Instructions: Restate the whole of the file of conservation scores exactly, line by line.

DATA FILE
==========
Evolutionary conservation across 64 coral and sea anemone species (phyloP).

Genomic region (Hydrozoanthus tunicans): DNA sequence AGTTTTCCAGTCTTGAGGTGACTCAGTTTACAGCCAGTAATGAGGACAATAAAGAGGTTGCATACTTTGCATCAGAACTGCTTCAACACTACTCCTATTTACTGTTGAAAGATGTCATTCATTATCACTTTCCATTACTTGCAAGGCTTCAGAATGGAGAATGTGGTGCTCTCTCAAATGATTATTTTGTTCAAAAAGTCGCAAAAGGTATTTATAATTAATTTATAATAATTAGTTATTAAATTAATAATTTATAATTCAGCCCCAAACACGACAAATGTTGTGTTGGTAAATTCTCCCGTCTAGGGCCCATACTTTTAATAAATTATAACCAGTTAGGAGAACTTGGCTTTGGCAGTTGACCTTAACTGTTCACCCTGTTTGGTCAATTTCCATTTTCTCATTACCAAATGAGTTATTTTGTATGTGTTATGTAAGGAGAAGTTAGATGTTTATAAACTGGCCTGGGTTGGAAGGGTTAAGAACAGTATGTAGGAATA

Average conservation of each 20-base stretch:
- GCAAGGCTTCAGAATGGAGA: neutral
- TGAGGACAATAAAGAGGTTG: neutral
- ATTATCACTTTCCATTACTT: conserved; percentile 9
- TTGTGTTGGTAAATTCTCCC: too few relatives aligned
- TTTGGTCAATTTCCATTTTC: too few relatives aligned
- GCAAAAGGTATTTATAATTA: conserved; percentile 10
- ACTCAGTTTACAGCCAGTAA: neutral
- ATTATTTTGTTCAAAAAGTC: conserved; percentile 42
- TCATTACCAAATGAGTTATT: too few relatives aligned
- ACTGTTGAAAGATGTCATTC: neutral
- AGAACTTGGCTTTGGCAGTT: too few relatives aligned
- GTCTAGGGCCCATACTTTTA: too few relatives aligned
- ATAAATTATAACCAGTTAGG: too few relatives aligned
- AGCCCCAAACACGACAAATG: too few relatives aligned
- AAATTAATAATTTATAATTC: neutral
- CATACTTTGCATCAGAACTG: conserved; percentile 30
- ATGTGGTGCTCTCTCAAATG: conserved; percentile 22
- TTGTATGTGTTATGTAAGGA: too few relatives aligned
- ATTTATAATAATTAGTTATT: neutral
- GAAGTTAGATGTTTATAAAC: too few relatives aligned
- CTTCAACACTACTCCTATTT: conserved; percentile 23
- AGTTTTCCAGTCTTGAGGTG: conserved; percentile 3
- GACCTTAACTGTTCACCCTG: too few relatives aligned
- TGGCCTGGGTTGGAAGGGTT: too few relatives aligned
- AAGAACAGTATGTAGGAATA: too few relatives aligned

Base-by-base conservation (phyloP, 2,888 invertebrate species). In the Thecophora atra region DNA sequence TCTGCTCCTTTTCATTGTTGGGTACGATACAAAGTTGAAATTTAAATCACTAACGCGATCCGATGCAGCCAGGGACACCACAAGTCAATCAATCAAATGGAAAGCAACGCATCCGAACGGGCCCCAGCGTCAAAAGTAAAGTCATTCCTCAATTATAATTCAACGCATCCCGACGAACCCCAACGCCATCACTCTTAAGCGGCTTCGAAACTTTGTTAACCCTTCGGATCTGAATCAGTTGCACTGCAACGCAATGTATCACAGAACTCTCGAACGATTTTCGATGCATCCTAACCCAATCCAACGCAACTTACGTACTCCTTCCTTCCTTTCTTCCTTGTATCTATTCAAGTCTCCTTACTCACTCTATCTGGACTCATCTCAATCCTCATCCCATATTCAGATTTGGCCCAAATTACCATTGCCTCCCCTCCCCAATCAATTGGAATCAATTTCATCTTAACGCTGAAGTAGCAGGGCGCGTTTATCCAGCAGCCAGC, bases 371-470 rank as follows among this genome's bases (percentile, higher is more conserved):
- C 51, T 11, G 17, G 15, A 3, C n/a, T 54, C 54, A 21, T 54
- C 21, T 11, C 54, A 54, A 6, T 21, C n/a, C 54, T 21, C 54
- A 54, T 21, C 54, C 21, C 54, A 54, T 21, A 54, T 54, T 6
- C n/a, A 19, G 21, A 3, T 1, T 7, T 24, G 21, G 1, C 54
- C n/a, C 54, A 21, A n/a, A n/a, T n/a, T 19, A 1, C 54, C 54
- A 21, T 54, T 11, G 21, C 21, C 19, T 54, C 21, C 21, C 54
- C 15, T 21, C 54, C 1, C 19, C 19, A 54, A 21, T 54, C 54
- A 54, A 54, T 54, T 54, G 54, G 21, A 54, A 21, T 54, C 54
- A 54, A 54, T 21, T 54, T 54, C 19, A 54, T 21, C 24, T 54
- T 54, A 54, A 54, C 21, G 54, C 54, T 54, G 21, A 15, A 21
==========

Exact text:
Evolutionary conservation across 64 coral and sea anemone species (phyloP).

Genomic region (Hydrozoanthus tunicans): DNA sequence AGTTTTCCAGTCTTGAGGTGACTCAGTTTACAGCCAGTAATGAGGACAATAAAGAGGTTGCATACTTTGCATCAGAACTGCTTCAACACTACTCCTATTTACTGTTGAAAGATGTCATTCATTATCACTTTCCATTACTTGCAAGGCTTCAGAATGGAGAATGTGGTGCTCTCTCAAATGATTATTTTGTTCAAAAAGTCGCAAAAGGTATTTATAATTAATTTATAATAATTAGTTATTAAATTAATAATTTATAATTCAGCCCCAAACACGACAAATGTTGTGTTGGTAAATTCTCCCGTCTAGGGCCCATACTTTTAATAAATTATAACCAGTTAGGAGAACTTGGCTTTGGCAGTTGACCTTAACTGTTCACCCTGTTTGGTCAATTTCCATTTTCTCATTACCAAATGAGTTATTTTGTATGTGTTATGTAAGGAGAAGTTAGATGTTTATAAACTGGCCTGGGTTGGAAGGGTTAAGAACAGTATGTAGGAATA

Average conservation of each 20-base stretch:
- GCAAGGCTTCAGAATGGAGA: neutral
- TGAGGACAATAAAGAGGTTG: neutral
- ATTATCACTTTCCATTACTT: conserved; percentile 9
- TTGTGTTGGTAAATTCTCCC: too few relatives aligned
- TTTGGTCAATTTCCATTTTC: too few relatives aligned
- GCAAAAGGTATTTATAATTA: conserved; percentile 10
- ACTCAGTTTACAGCCAGTAA: neutral
- ATTATTTTGTTCAAAAAGTC: conserved; percentile 42
- TCATTACCAAATGAGTTATT: too few relatives aligned
- ACTGTTGAAAGATGTCATTC: neutral
- AGAACTTGGCTTTGGCAGTT: too few relatives aligned
- GTCTAGGGCCCATACTTTTA: too few relatives aligned
- ATAAATTATAACCAGTTAGG: too few relatives aligned
- AGCCCCAAACACGACAAATG: too few relatives aligned
- AAATTAATAATTTATAATTC: neutral
- CATACTTTGCATCAGAACTG: conserved; percentile 30
- ATGTGGTGCTCTCTCAAATG: conserved; percentile 22
- TTGTATGTGTTATGTAAGGA: too few relatives aligned
- ATTTATAATAATTAGTTATT: neutral
- GAAGTTAGATGTTTATAAAC: too few relatives aligned
- CTTCAACACTACTCCTATTT: conserved; percentile 23
- AGTTTTCCAGTCTTGAGGTG: conserved; percentile 3
- GACCTTAACTGTTCACCCTG: too few relatives aligned
- TGGCCTGGGTTGGAAGGGTT: too few relatives aligned
- AAGAACAGTATGTAGGAATA: too few relatives aligned

Base-by-base conservation (phyloP, 2,888 invertebrate species). In the Thecophora atra region DNA sequence TCTGCTCCTTTTCATTGTTGGGTACGATACAAAGTTGAAATTTAAATCACTAACGCGATCCGATGCAGCCAGGGACACCACAAGTCAATCAATCAAATGGAAAGCAACGCATCCGAACGGGCCCCAGCGTCAAAAGTAAAGTCATTCCTCAATTATAATTCAACGCATCCCGACGAACCCCAACGCCATCACTCTTAAGCGGCTTCGAAACTTTGTTAACCCTTCGGATCTGAATCAGTTGCACTGCAACGCAATGTATCACAGAACTCTCGAACGATTTTCGATGCATCCTAACCCAATCCAACGCAACTTACGTACTCCTTCCTTCCTTTCTTCCTTGTATCTATTCAAGTCTCCTTACTCACTCTATCTGGACTCATCTCAATCCTCATCCCATATTCAGATTTGGCCCAAATTACCATTGCCTCCCCTCCCCAATCAATTGGAATCAATTTCATCTTAACGCTGAAGTAGCAGGGCGCGTTTATCCAGCAGCCAGC, bases 371-470 rank as follows among this genome's bases (percentile, higher is more conserved):
- C 51, T 11, G 17, G 15, A 3, C n/a, T 54, C 54, A 21, T 54
- C 21, T 11, C 54, A 54, A 6, T 21, C n/a, C 54, T 21, C 54
- A 54, T 21, C 54, C 21, C 54, A 54, T 21, A 54, T 54, T 6
- C n/a, A 19, G 21, A 3, T 1, T 7, T 24, G 21, G 1, C 54
- C n/a, C 54, A 21, A n/a, A n/a, T n/a, T 19, A 1, C 54, C 54
- A 21, T 54, T 11, G 21, C 21, C 19, T 54, C 21, C 21, C 54
- C 15, T 21, C 54, C 1, C 19, C 19, A 54, A 21, T 54, C 54
- A 54, A 54, T 54, T 54, G 54, G 21, A 54, A 21, T 54, C 54
- A 54, A 54, T 21, T 54, T 54, C 19, A 54, T 21, C 24, T 54
- T 54, A 54, A 54, C 21, G 54, C 54, T 54, G 21, A 15, A 21